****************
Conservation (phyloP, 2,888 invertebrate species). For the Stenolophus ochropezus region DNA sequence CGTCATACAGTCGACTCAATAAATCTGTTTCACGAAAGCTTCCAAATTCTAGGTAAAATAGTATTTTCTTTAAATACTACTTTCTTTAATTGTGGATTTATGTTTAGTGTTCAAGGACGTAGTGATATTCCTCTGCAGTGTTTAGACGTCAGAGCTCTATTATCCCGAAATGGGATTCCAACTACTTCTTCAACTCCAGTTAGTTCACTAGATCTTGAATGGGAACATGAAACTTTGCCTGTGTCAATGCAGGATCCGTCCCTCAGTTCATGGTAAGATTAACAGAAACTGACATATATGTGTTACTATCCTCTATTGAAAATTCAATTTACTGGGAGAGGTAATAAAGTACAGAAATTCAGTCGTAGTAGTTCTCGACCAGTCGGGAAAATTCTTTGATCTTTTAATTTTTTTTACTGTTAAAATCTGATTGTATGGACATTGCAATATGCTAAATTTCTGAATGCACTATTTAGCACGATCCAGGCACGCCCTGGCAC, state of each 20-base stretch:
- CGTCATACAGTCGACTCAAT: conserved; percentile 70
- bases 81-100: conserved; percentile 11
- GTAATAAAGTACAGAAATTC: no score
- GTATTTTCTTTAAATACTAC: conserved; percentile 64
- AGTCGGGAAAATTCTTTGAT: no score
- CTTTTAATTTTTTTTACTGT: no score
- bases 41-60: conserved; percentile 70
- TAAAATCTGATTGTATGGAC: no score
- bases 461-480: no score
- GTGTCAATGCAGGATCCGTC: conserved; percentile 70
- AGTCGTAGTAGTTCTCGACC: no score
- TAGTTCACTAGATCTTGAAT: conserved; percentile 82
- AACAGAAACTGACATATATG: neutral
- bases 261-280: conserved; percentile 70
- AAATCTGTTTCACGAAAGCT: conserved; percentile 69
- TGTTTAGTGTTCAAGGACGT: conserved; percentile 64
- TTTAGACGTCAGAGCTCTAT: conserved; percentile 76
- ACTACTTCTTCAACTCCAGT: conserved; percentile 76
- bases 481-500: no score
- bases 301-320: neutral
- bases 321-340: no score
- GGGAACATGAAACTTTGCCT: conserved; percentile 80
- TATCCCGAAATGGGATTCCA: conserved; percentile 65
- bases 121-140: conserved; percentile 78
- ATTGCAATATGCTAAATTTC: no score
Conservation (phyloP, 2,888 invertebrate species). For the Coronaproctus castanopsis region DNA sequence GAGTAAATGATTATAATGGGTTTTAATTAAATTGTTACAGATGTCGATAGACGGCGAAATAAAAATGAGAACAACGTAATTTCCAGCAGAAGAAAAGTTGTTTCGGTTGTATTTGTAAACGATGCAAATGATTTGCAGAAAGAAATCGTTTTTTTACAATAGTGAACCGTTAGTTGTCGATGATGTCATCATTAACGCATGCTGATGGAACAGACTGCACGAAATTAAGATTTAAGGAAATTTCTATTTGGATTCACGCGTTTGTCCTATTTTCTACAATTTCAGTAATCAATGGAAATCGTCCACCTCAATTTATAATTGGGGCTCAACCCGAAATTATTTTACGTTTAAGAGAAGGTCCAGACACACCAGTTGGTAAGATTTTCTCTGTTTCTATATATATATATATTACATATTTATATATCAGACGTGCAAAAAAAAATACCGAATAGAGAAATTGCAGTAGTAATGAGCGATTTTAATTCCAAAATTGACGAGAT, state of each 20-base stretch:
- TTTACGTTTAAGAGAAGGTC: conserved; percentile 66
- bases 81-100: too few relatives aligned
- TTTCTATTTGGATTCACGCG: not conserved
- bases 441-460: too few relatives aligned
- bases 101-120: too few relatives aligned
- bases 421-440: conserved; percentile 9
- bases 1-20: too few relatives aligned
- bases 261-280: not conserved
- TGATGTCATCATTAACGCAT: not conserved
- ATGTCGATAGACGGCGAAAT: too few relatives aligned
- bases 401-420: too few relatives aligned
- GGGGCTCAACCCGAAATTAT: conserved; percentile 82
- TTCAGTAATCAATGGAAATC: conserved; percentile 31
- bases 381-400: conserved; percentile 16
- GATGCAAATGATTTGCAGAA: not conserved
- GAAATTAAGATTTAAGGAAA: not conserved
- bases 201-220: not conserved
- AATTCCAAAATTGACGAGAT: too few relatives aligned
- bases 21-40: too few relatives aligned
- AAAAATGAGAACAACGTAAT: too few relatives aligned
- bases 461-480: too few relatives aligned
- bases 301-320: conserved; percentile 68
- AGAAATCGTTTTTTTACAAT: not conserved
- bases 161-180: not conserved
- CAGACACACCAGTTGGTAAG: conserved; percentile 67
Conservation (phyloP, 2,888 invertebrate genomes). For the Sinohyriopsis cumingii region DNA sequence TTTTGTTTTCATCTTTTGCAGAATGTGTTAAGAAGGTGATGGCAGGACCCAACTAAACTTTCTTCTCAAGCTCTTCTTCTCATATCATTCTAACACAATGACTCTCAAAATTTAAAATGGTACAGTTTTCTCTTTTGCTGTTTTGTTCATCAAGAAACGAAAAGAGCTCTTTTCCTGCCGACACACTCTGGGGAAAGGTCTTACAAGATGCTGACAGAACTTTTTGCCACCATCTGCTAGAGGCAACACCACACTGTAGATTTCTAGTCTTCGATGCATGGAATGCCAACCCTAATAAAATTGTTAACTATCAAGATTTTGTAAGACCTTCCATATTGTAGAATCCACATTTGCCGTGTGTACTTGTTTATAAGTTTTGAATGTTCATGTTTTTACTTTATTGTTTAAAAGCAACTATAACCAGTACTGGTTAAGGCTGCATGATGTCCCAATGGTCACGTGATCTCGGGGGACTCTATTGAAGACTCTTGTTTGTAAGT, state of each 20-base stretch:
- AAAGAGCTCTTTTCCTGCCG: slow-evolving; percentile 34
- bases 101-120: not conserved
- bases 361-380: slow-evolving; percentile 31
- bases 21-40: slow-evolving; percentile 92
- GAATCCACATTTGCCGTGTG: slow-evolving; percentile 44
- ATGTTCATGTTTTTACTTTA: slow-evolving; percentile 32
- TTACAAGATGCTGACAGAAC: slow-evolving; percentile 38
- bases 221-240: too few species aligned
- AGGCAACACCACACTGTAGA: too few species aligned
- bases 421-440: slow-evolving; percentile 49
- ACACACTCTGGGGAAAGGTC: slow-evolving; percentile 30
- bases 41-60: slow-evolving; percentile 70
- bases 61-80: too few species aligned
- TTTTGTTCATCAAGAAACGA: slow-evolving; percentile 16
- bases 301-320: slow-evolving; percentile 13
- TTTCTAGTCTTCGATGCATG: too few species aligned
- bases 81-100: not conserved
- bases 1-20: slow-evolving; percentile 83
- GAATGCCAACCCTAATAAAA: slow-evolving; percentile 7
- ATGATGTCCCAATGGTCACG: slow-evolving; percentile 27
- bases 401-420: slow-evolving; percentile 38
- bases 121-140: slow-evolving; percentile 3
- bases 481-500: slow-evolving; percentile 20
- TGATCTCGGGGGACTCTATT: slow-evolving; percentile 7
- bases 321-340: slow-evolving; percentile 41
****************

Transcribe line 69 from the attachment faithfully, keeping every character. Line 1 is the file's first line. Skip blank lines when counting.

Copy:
- TTTCTAGTCTTCGATGCATG: too few species aligned